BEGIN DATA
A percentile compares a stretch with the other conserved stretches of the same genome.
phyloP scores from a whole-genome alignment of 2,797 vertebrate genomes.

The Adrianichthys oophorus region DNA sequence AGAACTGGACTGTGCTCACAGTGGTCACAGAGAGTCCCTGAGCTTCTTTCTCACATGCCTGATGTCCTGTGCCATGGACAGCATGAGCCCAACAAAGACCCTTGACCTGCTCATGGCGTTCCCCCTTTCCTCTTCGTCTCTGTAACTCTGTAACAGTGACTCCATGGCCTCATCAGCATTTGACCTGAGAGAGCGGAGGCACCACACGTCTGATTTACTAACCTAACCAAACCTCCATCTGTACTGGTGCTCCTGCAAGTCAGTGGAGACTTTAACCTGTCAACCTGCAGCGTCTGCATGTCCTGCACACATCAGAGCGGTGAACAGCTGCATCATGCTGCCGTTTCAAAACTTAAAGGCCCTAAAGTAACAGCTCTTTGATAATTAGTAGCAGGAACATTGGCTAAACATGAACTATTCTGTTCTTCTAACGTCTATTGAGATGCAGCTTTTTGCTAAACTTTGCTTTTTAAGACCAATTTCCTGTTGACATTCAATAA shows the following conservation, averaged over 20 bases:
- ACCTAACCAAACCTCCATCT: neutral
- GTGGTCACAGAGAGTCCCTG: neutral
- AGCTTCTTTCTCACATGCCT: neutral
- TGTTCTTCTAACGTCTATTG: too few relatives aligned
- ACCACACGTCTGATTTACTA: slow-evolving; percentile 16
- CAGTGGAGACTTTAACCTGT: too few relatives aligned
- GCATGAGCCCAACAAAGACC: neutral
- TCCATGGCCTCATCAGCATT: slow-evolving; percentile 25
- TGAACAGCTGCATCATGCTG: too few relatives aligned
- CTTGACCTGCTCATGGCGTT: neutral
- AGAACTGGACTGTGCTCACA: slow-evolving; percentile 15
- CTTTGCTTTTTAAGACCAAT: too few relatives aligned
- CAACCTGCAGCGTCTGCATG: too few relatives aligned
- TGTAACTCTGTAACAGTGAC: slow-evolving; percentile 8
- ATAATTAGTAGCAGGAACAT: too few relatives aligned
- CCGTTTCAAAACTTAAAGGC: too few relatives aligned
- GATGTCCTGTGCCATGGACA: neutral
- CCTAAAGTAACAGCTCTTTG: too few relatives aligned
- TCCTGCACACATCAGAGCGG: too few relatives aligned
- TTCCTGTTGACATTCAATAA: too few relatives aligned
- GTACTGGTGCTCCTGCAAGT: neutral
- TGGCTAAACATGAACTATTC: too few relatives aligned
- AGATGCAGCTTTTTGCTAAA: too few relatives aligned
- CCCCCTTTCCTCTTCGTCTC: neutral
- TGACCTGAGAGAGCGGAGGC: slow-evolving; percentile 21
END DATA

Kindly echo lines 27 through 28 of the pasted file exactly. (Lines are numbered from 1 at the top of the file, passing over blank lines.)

- CCCCCTTTCCTCTTCGTCTC: neutral
- TGACCTGAGAGAGCGGAGGC: slow-evolving; percentile 21